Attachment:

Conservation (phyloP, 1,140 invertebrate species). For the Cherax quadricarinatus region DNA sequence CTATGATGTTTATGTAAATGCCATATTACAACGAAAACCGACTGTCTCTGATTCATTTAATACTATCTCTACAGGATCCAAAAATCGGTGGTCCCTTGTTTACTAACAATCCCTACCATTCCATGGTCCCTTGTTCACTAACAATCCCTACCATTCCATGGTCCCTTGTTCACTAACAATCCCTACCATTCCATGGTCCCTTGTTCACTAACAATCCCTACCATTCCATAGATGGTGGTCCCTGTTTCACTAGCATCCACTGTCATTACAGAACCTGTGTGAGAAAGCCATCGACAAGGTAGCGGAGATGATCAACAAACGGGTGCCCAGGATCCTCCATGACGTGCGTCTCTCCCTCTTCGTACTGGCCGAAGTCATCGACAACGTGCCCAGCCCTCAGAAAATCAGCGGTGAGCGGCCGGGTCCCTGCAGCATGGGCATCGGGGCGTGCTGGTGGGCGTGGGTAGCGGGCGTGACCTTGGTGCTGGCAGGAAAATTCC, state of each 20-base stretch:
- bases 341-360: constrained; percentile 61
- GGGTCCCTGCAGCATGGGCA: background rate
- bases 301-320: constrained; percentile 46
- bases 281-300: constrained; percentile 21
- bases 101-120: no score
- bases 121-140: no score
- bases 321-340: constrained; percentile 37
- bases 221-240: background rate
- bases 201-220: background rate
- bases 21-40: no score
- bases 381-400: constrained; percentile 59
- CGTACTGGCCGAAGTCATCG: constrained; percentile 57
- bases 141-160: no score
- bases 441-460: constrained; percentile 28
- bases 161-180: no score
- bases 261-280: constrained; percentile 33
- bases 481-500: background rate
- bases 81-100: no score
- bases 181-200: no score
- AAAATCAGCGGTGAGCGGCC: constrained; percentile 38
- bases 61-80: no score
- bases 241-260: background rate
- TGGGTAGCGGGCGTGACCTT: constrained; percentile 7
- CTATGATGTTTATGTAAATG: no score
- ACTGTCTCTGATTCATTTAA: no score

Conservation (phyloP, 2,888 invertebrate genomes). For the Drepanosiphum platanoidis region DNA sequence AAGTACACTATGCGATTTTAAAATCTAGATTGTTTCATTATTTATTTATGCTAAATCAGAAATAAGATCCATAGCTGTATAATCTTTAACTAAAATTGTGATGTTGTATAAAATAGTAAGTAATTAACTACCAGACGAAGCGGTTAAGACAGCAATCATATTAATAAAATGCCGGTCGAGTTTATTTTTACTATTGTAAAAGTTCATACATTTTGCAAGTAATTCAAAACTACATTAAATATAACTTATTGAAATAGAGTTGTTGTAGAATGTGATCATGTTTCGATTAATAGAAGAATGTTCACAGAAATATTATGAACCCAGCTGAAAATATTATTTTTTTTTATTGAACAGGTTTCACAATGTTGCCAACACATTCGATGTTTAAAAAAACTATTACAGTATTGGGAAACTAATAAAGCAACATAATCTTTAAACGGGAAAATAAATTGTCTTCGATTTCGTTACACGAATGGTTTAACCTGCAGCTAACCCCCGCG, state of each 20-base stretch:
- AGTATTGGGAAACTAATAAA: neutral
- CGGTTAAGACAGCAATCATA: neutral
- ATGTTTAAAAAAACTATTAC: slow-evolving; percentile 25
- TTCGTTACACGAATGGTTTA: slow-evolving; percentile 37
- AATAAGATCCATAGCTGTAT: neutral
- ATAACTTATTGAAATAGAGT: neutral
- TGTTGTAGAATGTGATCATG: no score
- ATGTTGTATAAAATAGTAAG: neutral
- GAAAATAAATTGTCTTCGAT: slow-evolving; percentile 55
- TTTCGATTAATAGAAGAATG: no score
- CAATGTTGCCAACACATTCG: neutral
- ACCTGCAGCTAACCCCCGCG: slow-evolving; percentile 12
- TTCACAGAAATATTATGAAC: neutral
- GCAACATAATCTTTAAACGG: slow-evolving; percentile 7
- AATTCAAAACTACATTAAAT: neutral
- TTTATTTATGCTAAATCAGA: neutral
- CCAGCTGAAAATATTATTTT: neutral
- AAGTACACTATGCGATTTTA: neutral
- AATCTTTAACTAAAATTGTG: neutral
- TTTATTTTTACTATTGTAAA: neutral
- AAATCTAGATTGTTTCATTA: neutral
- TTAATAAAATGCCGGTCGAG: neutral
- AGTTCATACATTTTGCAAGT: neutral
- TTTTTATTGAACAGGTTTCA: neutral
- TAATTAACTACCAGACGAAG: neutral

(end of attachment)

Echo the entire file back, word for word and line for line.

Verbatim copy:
Conservation (phyloP, 1,140 invertebrate species). For the Cherax quadricarinatus region DNA sequence CTATGATGTTTATGTAAATGCCATATTACAACGAAAACCGACTGTCTCTGATTCATTTAATACTATCTCTACAGGATCCAAAAATCGGTGGTCCCTTGTTTACTAACAATCCCTACCATTCCATGGTCCCTTGTTCACTAACAATCCCTACCATTCCATGGTCCCTTGTTCACTAACAATCCCTACCATTCCATGGTCCCTTGTTCACTAACAATCCCTACCATTCCATAGATGGTGGTCCCTGTTTCACTAGCATCCACTGTCATTACAGAACCTGTGTGAGAAAGCCATCGACAAGGTAGCGGAGATGATCAACAAACGGGTGCCCAGGATCCTCCATGACGTGCGTCTCTCCCTCTTCGTACTGGCCGAAGTCATCGACAACGTGCCCAGCCCTCAGAAAATCAGCGGTGAGCGGCCGGGTCCCTGCAGCATGGGCATCGGGGCGTGCTGGTGGGCGTGGGTAGCGGGCGTGACCTTGGTGCTGGCAGGAAAATTCC, state of each 20-base stretch:
- bases 341-360: constrained; percentile 61
- GGGTCCCTGCAGCATGGGCA: background rate
- bases 301-320: constrained; percentile 46
- bases 281-300: constrained; percentile 21
- bases 101-120: no score
- bases 121-140: no score
- bases 321-340: constrained; percentile 37
- bases 221-240: background rate
- bases 201-220: background rate
- bases 21-40: no score
- bases 381-400: constrained; percentile 59
- CGTACTGGCCGAAGTCATCG: constrained; percentile 57
- bases 141-160: no score
- bases 441-460: constrained; percentile 28
- bases 161-180: no score
- bases 261-280: constrained; percentile 33
- bases 481-500: background rate
- bases 81-100: no score
- bases 181-200: no score
- AAAATCAGCGGTGAGCGGCC: constrained; percentile 38
- bases 61-80: no score
- bases 241-260: background rate
- TGGGTAGCGGGCGTGACCTT: constrained; percentile 7
- CTATGATGTTTATGTAAATG: no score
- ACTGTCTCTGATTCATTTAA: no score

Conservation (phyloP, 2,888 invertebrate genomes). For the Drepanosiphum platanoidis region DNA sequence AAGTACACTATGCGATTTTAAAATCTAGATTGTTTCATTATTTATTTATGCTAAATCAGAAATAAGATCCATAGCTGTATAATCTTTAACTAAAATTGTGATGTTGTATAAAATAGTAAGTAATTAACTACCAGACGAAGCGGTTAAGACAGCAATCATATTAATAAAATGCCGGTCGAGTTTATTTTTACTATTGTAAAAGTTCATACATTTTGCAAGTAATTCAAAACTACATTAAATATAACTTATTGAAATAGAGTTGTTGTAGAATGTGATCATGTTTCGATTAATAGAAGAATGTTCACAGAAATATTATGAACCCAGCTGAAAATATTATTTTTTTTTATTGAACAGGTTTCACAATGTTGCCAACACATTCGATGTTTAAAAAAACTATTACAGTATTGGGAAACTAATAAAGCAACATAATCTTTAAACGGGAAAATAAATTGTCTTCGATTTCGTTACACGAATGGTTTAACCTGCAGCTAACCCCCGCG, state of each 20-base stretch:
- AGTATTGGGAAACTAATAAA: neutral
- CGGTTAAGACAGCAATCATA: neutral
- ATGTTTAAAAAAACTATTAC: slow-evolving; percentile 25
- TTCGTTACACGAATGGTTTA: slow-evolving; percentile 37
- AATAAGATCCATAGCTGTAT: neutral
- ATAACTTATTGAAATAGAGT: neutral
- TGTTGTAGAATGTGATCATG: no score
- ATGTTGTATAAAATAGTAAG: neutral
- GAAAATAAATTGTCTTCGAT: slow-evolving; percentile 55
- TTTCGATTAATAGAAGAATG: no score
- CAATGTTGCCAACACATTCG: neutral
- ACCTGCAGCTAACCCCCGCG: slow-evolving; percentile 12
- TTCACAGAAATATTATGAAC: neutral
- GCAACATAATCTTTAAACGG: slow-evolving; percentile 7
- AATTCAAAACTACATTAAAT: neutral
- TTTATTTATGCTAAATCAGA: neutral
- CCAGCTGAAAATATTATTTT: neutral
- AAGTACACTATGCGATTTTA: neutral
- AATCTTTAACTAAAATTGTG: neutral
- TTTATTTTTACTATTGTAAA: neutral
- AAATCTAGATTGTTTCATTA: neutral
- TTAATAAAATGCCGGTCGAG: neutral
- AGTTCATACATTTTGCAAGT: neutral
- TTTTTATTGAACAGGTTTCA: neutral
- TAATTAACTACCAGACGAAG: neutral